Meanwhile, investigators called off their search for missing parts from the stricken A380 that fell off when the engine disintegrated - including a chunk of a turbine disc that shattered into pieces in the explosion.

Engine being scrutinised

The failure sent shrapnel searing through a wing and scattered debris across Indonesia's island of Batam. Many parts were found by residents, and investigators found more, though they said they were being hampered by thick jungle.

"A number of small engine components were recovered during the search, including some turbine blades and blade attachments; however, other significant parts of the liberated No. 2 turbine disc have not been located," the bureau said in an update on the investigation posted on its web site.

The stricken engine has been removed from the plane in Singapore and was being dismantled for closer scrutiny, the Australian Transport Safety Bureau (ATSB) said. Examination of a part of the turbine disc that was recovered from the plane has been completed, it said.

The bureau is due to deliver a preliminary report on the incident by December 3.

- Were you on the flight? Do you know anyone who was on the flight? Send us your story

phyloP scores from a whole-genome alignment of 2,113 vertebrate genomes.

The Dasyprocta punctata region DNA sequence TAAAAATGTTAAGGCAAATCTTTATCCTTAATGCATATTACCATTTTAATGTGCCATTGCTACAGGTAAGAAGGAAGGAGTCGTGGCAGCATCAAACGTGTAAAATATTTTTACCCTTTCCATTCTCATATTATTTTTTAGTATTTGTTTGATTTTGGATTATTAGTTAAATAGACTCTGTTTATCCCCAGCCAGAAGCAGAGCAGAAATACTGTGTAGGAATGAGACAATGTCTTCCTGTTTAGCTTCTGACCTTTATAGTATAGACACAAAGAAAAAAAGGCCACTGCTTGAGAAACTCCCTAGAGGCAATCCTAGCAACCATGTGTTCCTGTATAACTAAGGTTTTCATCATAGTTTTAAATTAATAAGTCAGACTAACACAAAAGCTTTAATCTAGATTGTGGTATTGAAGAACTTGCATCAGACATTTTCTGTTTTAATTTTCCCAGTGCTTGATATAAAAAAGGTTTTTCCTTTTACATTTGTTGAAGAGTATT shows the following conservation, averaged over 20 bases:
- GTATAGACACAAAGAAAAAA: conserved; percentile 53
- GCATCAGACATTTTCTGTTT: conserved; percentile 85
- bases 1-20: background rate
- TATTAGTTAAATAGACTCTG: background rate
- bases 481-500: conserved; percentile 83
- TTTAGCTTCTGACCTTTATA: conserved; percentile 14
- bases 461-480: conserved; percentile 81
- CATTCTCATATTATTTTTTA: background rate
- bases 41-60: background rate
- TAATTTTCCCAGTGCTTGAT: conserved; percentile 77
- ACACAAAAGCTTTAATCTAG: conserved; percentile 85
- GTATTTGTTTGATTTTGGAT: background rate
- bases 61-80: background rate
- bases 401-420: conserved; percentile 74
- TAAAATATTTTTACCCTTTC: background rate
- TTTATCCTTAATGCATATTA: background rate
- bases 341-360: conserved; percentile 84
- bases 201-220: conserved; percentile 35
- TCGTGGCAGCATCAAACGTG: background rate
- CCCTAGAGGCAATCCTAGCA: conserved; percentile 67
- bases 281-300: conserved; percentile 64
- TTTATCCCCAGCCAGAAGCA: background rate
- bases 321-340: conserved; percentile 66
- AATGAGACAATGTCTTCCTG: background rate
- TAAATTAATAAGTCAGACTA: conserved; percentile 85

Join the conversation! encourages commentary submitted via MyNews24. Contributions of 200 words or more will be considered for publication.

We reserve editorial discretion to decide what will be published.
Read our comments policy for guidelines on contributions.
Read more on:    qantas  |  air travel

Beirut protest turns violent

2015-10-08 22:24 publishes all comments posted on articles provided that they adhere to our Comments Policy. Should you wish to report a comment for editorial review, please do so by clicking the 'Report Comment' button to the right of each comment.

Comment on this story
Comments have been closed for this article.

Inside News24


Rugby World Cup 2015

All the action from the 2015 RWC, including live coverage of all 48 matches, breaking news, fixtures, results, logs - and much more!


Rugby World Cup 2015

De Allende's star burns bright
Boks were 'in a dark space'
Pacific island teams singled out for rough tactics?
Ireland favourites but France bullish
Traffic Alerts

It is always easier to notice the faults in others rather than face our own. Focusing too much on the perfect and ideal more

There are new stories on the homepage. Click here to see them.


Create Profile

Creating your profile will enable you to submit photos and stories to get published on News24.

Please provide a username for your profile page:

This username must be unique, cannot be edited and will be used in the URL to your profile page across the entire network.


Location Settings

News24 allows you to edit the display of certain components based on a location. If you wish to personalise the page based on your preferences, please select a location for each component and click "Submit" in order for the changes to take affect.

Facebook Sign-In

Hi News addict,

Join the News24 Community to be involved in breaking the news.

Log in with Facebook to comment and personalise news, weather and listings.